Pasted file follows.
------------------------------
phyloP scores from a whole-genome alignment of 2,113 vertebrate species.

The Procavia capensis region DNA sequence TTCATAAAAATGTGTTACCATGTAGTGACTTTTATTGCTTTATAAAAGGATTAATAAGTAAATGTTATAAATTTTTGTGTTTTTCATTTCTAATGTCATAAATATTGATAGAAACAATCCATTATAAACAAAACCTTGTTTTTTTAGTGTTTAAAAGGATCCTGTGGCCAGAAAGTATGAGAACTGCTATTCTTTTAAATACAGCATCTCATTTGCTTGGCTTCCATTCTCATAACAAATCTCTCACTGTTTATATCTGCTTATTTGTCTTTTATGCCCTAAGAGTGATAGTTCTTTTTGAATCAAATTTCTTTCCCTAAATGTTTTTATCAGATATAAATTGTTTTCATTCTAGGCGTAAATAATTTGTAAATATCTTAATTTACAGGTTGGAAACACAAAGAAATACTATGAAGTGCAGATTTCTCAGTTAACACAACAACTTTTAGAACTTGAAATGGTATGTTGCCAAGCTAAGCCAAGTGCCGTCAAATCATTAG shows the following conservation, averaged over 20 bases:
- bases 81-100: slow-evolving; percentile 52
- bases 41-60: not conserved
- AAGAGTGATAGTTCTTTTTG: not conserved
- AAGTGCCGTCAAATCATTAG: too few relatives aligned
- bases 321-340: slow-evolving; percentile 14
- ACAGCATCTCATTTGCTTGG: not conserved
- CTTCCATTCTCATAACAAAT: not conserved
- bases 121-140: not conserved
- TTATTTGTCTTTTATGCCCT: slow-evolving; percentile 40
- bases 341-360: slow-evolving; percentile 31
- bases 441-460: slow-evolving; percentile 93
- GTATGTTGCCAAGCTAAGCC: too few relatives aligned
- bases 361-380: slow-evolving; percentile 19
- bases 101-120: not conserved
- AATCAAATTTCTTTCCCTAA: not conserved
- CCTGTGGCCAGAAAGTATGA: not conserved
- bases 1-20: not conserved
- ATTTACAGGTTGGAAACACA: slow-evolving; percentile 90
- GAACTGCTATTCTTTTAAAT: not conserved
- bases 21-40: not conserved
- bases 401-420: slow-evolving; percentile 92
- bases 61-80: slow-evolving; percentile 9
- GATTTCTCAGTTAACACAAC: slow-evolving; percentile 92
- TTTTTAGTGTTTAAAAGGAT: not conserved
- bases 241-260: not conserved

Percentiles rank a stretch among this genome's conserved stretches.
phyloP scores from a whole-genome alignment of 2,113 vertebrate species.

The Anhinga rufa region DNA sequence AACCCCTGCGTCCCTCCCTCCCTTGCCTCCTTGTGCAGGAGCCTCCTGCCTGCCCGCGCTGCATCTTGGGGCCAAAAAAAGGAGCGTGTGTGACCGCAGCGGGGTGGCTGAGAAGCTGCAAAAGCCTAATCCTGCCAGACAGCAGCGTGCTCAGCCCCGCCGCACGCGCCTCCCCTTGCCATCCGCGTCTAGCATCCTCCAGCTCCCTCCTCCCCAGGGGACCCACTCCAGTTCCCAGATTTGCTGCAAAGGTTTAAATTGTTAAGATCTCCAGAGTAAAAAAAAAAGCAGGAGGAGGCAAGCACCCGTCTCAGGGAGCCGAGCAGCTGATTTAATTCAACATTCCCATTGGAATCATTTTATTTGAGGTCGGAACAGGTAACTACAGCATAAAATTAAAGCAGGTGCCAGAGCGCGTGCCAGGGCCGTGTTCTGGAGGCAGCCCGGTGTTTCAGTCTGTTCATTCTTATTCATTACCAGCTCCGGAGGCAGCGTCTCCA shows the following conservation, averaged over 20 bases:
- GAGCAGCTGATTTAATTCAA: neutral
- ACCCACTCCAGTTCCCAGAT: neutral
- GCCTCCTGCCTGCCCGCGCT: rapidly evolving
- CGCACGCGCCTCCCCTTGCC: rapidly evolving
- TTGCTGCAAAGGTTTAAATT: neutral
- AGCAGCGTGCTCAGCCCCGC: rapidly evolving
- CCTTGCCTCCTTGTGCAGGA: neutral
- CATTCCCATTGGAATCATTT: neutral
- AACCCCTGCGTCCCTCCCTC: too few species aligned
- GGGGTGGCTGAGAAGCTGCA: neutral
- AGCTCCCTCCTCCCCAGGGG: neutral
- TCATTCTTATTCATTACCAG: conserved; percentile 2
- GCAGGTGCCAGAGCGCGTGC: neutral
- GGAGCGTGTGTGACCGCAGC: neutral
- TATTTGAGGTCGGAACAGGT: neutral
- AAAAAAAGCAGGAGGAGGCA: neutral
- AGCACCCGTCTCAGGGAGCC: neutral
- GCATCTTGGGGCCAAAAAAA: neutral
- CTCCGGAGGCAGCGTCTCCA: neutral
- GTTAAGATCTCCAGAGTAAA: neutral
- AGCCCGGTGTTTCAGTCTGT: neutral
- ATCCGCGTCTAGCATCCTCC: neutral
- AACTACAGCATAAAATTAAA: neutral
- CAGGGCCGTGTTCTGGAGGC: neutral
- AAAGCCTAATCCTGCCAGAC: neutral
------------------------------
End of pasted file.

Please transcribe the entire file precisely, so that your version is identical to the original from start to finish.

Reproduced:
phyloP scores from a whole-genome alignment of 2,113 vertebrate species.

The Procavia capensis region DNA sequence TTCATAAAAATGTGTTACCATGTAGTGACTTTTATTGCTTTATAAAAGGATTAATAAGTAAATGTTATAAATTTTTGTGTTTTTCATTTCTAATGTCATAAATATTGATAGAAACAATCCATTATAAACAAAACCTTGTTTTTTTAGTGTTTAAAAGGATCCTGTGGCCAGAAAGTATGAGAACTGCTATTCTTTTAAATACAGCATCTCATTTGCTTGGCTTCCATTCTCATAACAAATCTCTCACTGTTTATATCTGCTTATTTGTCTTTTATGCCCTAAGAGTGATAGTTCTTTTTGAATCAAATTTCTTTCCCTAAATGTTTTTATCAGATATAAATTGTTTTCATTCTAGGCGTAAATAATTTGTAAATATCTTAATTTACAGGTTGGAAACACAAAGAAATACTATGAAGTGCAGATTTCTCAGTTAACACAACAACTTTTAGAACTTGAAATGGTATGTTGCCAAGCTAAGCCAAGTGCCGTCAAATCATTAG shows the following conservation, averaged over 20 bases:
- bases 81-100: slow-evolving; percentile 52
- bases 41-60: not conserved
- AAGAGTGATAGTTCTTTTTG: not conserved
- AAGTGCCGTCAAATCATTAG: too few relatives aligned
- bases 321-340: slow-evolving; percentile 14
- ACAGCATCTCATTTGCTTGG: not conserved
- CTTCCATTCTCATAACAAAT: not conserved
- bases 121-140: not conserved
- TTATTTGTCTTTTATGCCCT: slow-evolving; percentile 40
- bases 341-360: slow-evolving; percentile 31
- bases 441-460: slow-evolving; percentile 93
- GTATGTTGCCAAGCTAAGCC: too few relatives aligned
- bases 361-380: slow-evolving; percentile 19
- bases 101-120: not conserved
- AATCAAATTTCTTTCCCTAA: not conserved
- CCTGTGGCCAGAAAGTATGA: not conserved
- bases 1-20: not conserved
- ATTTACAGGTTGGAAACACA: slow-evolving; percentile 90
- GAACTGCTATTCTTTTAAAT: not conserved
- bases 21-40: not conserved
- bases 401-420: slow-evolving; percentile 92
- bases 61-80: slow-evolving; percentile 9
- GATTTCTCAGTTAACACAAC: slow-evolving; percentile 92
- TTTTTAGTGTTTAAAAGGAT: not conserved
- bases 241-260: not conserved

Percentiles rank a stretch among this genome's conserved stretches.
phyloP scores from a whole-genome alignment of 2,113 vertebrate species.

The Anhinga rufa region DNA sequence AACCCCTGCGTCCCTCCCTCCCTTGCCTCCTTGTGCAGGAGCCTCCTGCCTGCCCGCGCTGCATCTTGGGGCCAAAAAAAGGAGCGTGTGTGACCGCAGCGGGGTGGCTGAGAAGCTGCAAAAGCCTAATCCTGCCAGACAGCAGCGTGCTCAGCCCCGCCGCACGCGCCTCCCCTTGCCATCCGCGTCTAGCATCCTCCAGCTCCCTCCTCCCCAGGGGACCCACTCCAGTTCCCAGATTTGCTGCAAAGGTTTAAATTGTTAAGATCTCCAGAGTAAAAAAAAAAGCAGGAGGAGGCAAGCACCCGTCTCAGGGAGCCGAGCAGCTGATTTAATTCAACATTCCCATTGGAATCATTTTATTTGAGGTCGGAACAGGTAACTACAGCATAAAATTAAAGCAGGTGCCAGAGCGCGTGCCAGGGCCGTGTTCTGGAGGCAGCCCGGTGTTTCAGTCTGTTCATTCTTATTCATTACCAGCTCCGGAGGCAGCGTCTCCA shows the following conservation, averaged over 20 bases:
- GAGCAGCTGATTTAATTCAA: neutral
- ACCCACTCCAGTTCCCAGAT: neutral
- GCCTCCTGCCTGCCCGCGCT: rapidly evolving
- CGCACGCGCCTCCCCTTGCC: rapidly evolving
- TTGCTGCAAAGGTTTAAATT: neutral
- AGCAGCGTGCTCAGCCCCGC: rapidly evolving
- CCTTGCCTCCTTGTGCAGGA: neutral
- CATTCCCATTGGAATCATTT: neutral
- AACCCCTGCGTCCCTCCCTC: too few species aligned
- GGGGTGGCTGAGAAGCTGCA: neutral
- AGCTCCCTCCTCCCCAGGGG: neutral
- TCATTCTTATTCATTACCAG: conserved; percentile 2
- GCAGGTGCCAGAGCGCGTGC: neutral
- GGAGCGTGTGTGACCGCAGC: neutral
- TATTTGAGGTCGGAACAGGT: neutral
- AAAAAAAGCAGGAGGAGGCA: neutral
- AGCACCCGTCTCAGGGAGCC: neutral
- GCATCTTGGGGCCAAAAAAA: neutral
- CTCCGGAGGCAGCGTCTCCA: neutral
- GTTAAGATCTCCAGAGTAAA: neutral
- AGCCCGGTGTTTCAGTCTGT: neutral
- ATCCGCGTCTAGCATCCTCC: neutral
- AACTACAGCATAAAATTAAA: neutral
- CAGGGCCGTGTTCTGGAGGC: neutral
- AAAGCCTAATCCTGCCAGAC: neutral